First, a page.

It's true that every team likes to prepare wickets that suits them the best, but it is also a fact that the those in Australia, England and South Africa and far more competitive surfaces than the lifeless ones in the subcontinent.

Winning a toss might do the trick at home, but doesn't exactly work when on tour. Everyone will agree that Mahendra Singh Dhoni won a good toss at Manchester. What happened thereafter we all know.

For years, the Indian team has been dominant at home, and dominated abroad. And that is likely to be the case in the years to come.

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Image: India's players during the presentation ceremony after losing the fifth Test and series to England at the Oval
Photographs: Philip Brown/Reuters

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Why Team India is dominant at home, but dominated abroad

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No technicalities please

It is not just the nature of the batting surface but also the quantity of cricket played.

Sub-continent wickets ensure runs and a batsman doesn't have to make any particular adjustment. He just needs to hang around.

Add to it the fact that a bulk of the cricket the Indian team is involved in pertains to the shorter formats, where you can camouflage the deficiencies to a great extent.

It's these twin factors that have made Indian batsman complacent.

Besides, the previous generation of players had the patience to work on the flaws in their technique. The current lot lacks it.

These technical flaws go unnoticed when the team plays at home. On tour, the players become susceptible. The just-concluded series also pointed out to the fact that this Indian side doesn't have a player who can adapt and alter his game accordingly.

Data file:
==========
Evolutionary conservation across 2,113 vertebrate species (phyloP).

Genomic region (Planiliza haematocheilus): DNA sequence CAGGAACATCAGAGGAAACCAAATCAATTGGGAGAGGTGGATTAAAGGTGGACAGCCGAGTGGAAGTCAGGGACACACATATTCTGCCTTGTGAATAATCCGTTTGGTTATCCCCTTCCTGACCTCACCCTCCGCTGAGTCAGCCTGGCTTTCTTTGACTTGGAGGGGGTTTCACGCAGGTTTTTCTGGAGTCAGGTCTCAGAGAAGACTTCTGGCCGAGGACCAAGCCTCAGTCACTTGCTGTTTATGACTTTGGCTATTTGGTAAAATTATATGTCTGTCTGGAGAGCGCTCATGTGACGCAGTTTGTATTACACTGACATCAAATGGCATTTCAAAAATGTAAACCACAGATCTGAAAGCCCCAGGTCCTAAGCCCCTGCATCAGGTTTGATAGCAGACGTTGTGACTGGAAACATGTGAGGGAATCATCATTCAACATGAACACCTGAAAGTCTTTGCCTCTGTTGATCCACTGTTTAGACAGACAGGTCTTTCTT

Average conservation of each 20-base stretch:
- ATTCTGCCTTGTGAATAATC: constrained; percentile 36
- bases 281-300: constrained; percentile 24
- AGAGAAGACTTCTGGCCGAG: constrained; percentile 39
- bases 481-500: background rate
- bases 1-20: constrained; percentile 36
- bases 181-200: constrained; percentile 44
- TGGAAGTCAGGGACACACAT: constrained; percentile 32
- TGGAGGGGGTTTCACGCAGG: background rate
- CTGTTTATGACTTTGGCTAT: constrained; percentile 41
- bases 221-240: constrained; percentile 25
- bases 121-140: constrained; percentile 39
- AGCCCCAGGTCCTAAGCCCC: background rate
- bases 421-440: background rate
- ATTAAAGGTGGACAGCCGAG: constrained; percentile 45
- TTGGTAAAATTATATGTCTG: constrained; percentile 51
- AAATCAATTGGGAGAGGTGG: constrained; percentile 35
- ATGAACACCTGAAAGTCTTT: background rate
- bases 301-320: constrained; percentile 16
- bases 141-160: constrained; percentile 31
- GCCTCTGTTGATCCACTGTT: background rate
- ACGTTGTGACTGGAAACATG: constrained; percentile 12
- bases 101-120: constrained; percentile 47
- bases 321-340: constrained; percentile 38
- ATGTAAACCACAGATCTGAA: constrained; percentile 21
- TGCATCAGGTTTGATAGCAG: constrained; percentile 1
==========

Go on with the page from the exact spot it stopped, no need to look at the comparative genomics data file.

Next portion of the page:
How many times in England did Virat Kohli get out to an away-swinger? Why did Shikhar Dhawan struggle? How many times did Ajinkya Rahane hit it straight back to the bowler?

The questions above underline the problem within. What's worse is the fact that despite the realisation, there is a reluctance to admit what is not working.

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Image: Virat Kohli
Photographs: Gareth Copley/Getty Images

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Great expectations

If the high stakes and a packed schedule put the Indian team under pressure, the expectations from fans make it worse.

In a country starved of sporting success, where one major achievements on the field can be counted on fingertips, cricket is often seen as lone option to offer succour. Not because it is the world’s best team, but because there's no alternative.

The Indian team is always expected to win. And this expectation is a double-edged sword.

While on the one hand excessive adulation and divine status can (and does) stem arrogance, going overboard with criticism can have a negative effect.

It won't be an exaggeration to say that the Indian team is losing simply because it is afraid to lose. It's this fear that ensured the team went on the defensive immediately after taking the lead in the series. 

Thereafter, it wasn't about going all out and extending that lead, but about protecting the advantage.

This negative mindset was largely responsible for the abject surrender in the England Test series.


Image: Mahendra Singh Dhoni
Photographs: Philip Brown/Reuters